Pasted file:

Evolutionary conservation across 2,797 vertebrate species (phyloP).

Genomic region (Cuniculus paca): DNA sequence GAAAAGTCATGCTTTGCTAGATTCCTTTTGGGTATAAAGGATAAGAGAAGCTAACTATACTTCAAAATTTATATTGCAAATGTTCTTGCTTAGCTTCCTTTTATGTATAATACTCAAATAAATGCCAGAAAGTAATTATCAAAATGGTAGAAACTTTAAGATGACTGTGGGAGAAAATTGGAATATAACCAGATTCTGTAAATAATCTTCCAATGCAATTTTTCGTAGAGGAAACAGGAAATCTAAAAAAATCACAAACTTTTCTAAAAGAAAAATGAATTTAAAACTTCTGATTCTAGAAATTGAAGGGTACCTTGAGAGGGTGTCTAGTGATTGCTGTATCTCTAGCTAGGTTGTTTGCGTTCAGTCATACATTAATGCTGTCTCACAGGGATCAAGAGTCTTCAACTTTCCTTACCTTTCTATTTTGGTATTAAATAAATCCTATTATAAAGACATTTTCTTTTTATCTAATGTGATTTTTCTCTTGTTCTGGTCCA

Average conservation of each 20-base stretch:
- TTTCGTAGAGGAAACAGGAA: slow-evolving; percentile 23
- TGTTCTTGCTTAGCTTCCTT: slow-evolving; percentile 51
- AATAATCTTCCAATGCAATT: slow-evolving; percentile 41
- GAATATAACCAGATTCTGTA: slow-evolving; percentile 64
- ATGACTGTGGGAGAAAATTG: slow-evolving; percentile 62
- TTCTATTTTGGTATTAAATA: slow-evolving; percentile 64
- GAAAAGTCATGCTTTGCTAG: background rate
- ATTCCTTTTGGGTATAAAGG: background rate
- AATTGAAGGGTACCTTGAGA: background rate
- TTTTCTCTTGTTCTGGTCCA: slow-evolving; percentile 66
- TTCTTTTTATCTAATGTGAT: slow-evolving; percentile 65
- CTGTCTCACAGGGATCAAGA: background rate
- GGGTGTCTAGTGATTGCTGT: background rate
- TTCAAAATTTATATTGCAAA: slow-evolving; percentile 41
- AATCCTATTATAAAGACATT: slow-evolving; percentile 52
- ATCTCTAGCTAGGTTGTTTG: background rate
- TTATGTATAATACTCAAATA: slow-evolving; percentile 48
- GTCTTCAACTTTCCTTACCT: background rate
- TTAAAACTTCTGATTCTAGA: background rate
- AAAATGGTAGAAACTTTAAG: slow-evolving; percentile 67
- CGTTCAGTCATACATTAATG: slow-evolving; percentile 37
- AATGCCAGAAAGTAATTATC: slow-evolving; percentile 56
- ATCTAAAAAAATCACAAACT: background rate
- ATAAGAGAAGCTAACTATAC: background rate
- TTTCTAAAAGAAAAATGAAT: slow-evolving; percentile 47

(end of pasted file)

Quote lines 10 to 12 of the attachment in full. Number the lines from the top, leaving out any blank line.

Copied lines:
- GAAAAGTCATGCTTTGCTAG: background rate
- ATTCCTTTTGGGTATAAAGG: background rate
- AATTGAAGGGTACCTTGAGA: background rate